The Fifth Sunday in Lent takes us into the depths of the suffering and danger that Lent represents. Jesus has been in the wilderness without food or water, exposed to the brutal elements, for a month. He is getting weaker and more vulnerable. Succumbing to temptation or death is an increasing possibility. The lectionary scripture passages have been leading us on a parallel journey toward the cross, with tension increasing around Jesus as he confronts the religious and political establishment with actions that threaten to overturn them. They are plotting his death even as he heals and raises people from the dead and lifts the hopes of the poor and oppressed.
Next week, on April 9th, we will follow the Passion Story from Jesus’ triumphant entrance into Jerusalem on Palm Sunday to the arrest, betrayal, desertion and crucifixion on Good Friday. Here in the depths of Lent with all that coming ahead, Easter can seem impossible. How can the light shine in this darkness without the darkness overcoming it? The amazing thing is that even asking that question can raise a small, fragile but defiant candle in our hearts.
The music we will hear and sing will raise just such candles in beautiful and meaningful ways. We will sing “Great Is Your Faithfulness,” and “Precious Lord, Take My Hand,” and “Abide With Me” as the communion hymn. The choir will sing a J.S. Bach tune, “Give to the Winds Thy Fears,” as the Introit, urging us to “hope and be undismayed…so shall this night soon end in joyous day.” The choir will also sing the beloved “God So Loved the World.”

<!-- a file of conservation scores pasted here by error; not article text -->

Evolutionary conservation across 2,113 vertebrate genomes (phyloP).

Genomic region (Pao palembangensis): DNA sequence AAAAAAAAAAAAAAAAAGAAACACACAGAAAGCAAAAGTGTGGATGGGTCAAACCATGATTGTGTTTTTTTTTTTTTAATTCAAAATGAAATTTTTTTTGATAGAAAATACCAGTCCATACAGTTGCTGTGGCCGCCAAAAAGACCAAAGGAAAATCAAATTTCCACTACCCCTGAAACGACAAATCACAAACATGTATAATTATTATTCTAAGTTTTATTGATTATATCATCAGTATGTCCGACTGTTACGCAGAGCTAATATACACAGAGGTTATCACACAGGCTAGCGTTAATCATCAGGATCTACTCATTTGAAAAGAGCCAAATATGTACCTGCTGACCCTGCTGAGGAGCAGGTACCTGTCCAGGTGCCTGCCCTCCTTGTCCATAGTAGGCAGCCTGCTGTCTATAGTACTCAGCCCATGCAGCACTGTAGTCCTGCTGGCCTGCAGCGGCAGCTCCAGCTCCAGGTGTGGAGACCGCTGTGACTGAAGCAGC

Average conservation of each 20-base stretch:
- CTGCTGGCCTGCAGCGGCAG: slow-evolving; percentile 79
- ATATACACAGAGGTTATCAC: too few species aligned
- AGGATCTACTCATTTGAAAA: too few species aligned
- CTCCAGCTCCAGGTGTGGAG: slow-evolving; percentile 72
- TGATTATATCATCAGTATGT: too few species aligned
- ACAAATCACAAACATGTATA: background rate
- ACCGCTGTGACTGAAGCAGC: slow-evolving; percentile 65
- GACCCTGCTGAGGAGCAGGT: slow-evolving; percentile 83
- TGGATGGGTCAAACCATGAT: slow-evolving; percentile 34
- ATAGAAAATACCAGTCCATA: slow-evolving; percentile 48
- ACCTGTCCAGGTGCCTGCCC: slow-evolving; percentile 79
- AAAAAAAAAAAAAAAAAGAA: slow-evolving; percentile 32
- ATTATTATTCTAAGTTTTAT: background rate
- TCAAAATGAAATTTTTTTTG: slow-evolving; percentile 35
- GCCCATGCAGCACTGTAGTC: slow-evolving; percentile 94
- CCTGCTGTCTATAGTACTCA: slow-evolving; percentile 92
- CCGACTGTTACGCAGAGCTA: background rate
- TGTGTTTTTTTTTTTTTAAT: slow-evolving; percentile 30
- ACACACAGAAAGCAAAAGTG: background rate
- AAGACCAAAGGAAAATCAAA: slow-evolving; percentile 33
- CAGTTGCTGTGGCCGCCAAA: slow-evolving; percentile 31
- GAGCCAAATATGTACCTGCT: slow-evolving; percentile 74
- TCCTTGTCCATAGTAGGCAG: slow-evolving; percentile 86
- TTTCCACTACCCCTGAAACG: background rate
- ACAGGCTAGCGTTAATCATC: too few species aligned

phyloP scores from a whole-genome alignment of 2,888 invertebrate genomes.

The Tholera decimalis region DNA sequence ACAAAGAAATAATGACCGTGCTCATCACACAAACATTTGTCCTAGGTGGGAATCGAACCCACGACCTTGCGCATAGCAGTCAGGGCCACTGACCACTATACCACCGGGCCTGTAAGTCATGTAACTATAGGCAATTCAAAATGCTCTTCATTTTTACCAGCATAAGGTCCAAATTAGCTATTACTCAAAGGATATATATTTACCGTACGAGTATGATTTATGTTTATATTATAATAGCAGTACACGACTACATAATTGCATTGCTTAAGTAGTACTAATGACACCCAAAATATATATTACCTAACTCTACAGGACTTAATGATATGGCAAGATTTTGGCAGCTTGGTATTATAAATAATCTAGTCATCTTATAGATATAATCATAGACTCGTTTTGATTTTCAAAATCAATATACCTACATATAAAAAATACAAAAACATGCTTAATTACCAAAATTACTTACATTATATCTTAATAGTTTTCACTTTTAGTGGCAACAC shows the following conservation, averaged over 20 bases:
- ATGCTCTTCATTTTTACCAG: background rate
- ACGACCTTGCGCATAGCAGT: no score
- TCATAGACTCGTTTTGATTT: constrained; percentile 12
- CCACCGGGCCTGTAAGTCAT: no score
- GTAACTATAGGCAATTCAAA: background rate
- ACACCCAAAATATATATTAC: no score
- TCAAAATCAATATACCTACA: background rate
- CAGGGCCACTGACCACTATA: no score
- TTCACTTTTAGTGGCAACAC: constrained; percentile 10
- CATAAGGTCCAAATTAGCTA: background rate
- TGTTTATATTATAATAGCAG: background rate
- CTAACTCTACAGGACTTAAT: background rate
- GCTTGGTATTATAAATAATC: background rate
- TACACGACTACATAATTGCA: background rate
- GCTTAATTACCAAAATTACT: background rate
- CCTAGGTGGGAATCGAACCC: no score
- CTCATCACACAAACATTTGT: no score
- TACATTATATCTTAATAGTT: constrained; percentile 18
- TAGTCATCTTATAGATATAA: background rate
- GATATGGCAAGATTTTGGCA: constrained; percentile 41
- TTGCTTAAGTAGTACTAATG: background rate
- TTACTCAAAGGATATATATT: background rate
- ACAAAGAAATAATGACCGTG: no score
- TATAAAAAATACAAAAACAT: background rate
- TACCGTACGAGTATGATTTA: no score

We will read from Psalm 130 that begins, “Out of the depths I cry to you, O Lord!” and then celebrates the steadfast mercy of God that is so worth waiting for, “more than those who watch for the morning.” The other scriptures affirm the power of life over death, urging us to have faith and not despair. We will hear the story of Jesus raising Lazarus, the brother of Mary and Martha, from the dead (John 11:1-45), and the famous story of Ezekiel in the valley of dry bones (Ezekiel 37:1-14) and Paul’s beautiful assurance that “to set the mind on the Spirit is life and peace.” (Romans 8:6-11)
Organist John Atwood will play pieces by Frescobaldi, J.-F. Dandrieu and J. S. Bach.
Below are three very different selections of the music for this Sunday.